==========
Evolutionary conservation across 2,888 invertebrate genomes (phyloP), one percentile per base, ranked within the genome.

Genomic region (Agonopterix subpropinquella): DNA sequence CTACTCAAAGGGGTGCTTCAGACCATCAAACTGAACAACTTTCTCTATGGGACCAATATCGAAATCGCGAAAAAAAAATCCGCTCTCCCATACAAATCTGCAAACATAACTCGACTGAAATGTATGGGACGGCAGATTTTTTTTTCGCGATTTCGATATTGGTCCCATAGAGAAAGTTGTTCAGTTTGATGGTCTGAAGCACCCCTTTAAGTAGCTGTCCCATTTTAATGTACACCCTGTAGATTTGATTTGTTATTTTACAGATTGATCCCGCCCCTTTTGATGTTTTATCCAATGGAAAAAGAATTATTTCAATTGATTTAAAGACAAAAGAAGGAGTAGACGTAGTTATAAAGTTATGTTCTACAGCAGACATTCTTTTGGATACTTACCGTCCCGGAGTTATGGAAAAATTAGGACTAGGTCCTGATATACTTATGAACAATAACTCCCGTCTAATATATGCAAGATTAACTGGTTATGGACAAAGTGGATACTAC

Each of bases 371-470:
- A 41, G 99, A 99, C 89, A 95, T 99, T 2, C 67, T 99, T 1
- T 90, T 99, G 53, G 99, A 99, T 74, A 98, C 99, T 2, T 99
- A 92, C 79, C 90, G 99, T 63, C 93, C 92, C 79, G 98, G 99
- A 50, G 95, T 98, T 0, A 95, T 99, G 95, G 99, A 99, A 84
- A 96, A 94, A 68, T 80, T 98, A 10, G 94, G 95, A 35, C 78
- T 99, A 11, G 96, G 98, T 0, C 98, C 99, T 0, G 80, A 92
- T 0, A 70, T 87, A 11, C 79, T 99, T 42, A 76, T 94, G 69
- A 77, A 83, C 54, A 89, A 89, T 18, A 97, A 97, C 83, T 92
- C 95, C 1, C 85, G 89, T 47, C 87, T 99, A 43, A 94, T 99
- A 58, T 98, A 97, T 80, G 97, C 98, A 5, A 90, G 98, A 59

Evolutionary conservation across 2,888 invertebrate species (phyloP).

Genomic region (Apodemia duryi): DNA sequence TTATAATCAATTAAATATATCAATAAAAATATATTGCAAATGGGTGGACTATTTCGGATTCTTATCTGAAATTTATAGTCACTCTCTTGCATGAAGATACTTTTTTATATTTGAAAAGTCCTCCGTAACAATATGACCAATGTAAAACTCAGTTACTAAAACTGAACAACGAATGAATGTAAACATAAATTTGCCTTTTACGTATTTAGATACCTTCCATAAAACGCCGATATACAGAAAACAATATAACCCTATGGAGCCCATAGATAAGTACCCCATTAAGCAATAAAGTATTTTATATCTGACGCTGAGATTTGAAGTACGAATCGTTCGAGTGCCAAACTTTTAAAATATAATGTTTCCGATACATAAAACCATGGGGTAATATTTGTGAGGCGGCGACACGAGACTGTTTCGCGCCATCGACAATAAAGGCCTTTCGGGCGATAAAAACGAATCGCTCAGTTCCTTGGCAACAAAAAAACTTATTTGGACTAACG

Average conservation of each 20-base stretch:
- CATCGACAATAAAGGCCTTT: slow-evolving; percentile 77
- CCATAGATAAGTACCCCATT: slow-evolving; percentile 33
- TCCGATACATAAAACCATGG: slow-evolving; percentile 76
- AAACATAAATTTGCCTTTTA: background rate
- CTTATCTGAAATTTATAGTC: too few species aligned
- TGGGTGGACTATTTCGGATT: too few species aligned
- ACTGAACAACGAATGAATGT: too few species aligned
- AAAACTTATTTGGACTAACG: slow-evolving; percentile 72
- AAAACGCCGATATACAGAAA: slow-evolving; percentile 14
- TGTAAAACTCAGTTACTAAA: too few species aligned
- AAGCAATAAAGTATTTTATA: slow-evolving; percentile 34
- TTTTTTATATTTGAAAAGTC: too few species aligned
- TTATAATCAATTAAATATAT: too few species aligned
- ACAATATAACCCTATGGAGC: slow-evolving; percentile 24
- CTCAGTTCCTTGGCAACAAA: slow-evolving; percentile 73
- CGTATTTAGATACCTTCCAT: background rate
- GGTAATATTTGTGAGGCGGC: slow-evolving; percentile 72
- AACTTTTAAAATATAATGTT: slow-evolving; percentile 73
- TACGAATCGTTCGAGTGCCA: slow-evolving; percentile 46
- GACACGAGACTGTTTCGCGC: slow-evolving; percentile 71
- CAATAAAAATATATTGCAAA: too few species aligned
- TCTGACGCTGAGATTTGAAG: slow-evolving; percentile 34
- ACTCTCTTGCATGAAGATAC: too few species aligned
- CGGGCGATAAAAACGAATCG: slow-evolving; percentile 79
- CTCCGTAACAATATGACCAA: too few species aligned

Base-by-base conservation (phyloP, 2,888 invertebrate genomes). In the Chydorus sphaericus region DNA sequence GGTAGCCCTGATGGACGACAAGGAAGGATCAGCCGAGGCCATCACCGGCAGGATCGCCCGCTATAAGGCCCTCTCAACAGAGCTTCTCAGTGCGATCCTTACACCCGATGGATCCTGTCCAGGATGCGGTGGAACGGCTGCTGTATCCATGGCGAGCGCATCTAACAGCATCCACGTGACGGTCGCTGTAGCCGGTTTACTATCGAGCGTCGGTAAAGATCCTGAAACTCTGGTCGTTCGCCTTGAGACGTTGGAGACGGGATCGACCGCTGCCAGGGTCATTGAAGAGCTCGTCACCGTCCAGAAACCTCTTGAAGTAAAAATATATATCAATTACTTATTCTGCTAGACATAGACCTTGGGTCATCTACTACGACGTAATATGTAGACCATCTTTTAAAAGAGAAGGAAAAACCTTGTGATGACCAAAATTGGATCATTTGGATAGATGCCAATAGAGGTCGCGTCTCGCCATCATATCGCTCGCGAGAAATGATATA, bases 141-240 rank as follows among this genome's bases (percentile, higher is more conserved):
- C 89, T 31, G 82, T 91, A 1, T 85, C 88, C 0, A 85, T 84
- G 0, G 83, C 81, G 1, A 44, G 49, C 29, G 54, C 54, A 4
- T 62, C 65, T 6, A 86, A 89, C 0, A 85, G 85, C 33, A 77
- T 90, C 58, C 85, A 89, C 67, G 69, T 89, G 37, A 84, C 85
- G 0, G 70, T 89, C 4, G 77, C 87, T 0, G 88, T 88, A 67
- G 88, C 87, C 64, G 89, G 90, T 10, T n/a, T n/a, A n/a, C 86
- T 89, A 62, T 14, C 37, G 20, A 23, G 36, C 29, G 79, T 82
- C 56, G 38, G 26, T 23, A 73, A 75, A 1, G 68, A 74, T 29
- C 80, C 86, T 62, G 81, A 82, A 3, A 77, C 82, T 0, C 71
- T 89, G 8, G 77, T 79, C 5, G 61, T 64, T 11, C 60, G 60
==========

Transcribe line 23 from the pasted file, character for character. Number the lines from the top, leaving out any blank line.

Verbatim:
- ACTGAACAACGAATGAATGT: too few species aligned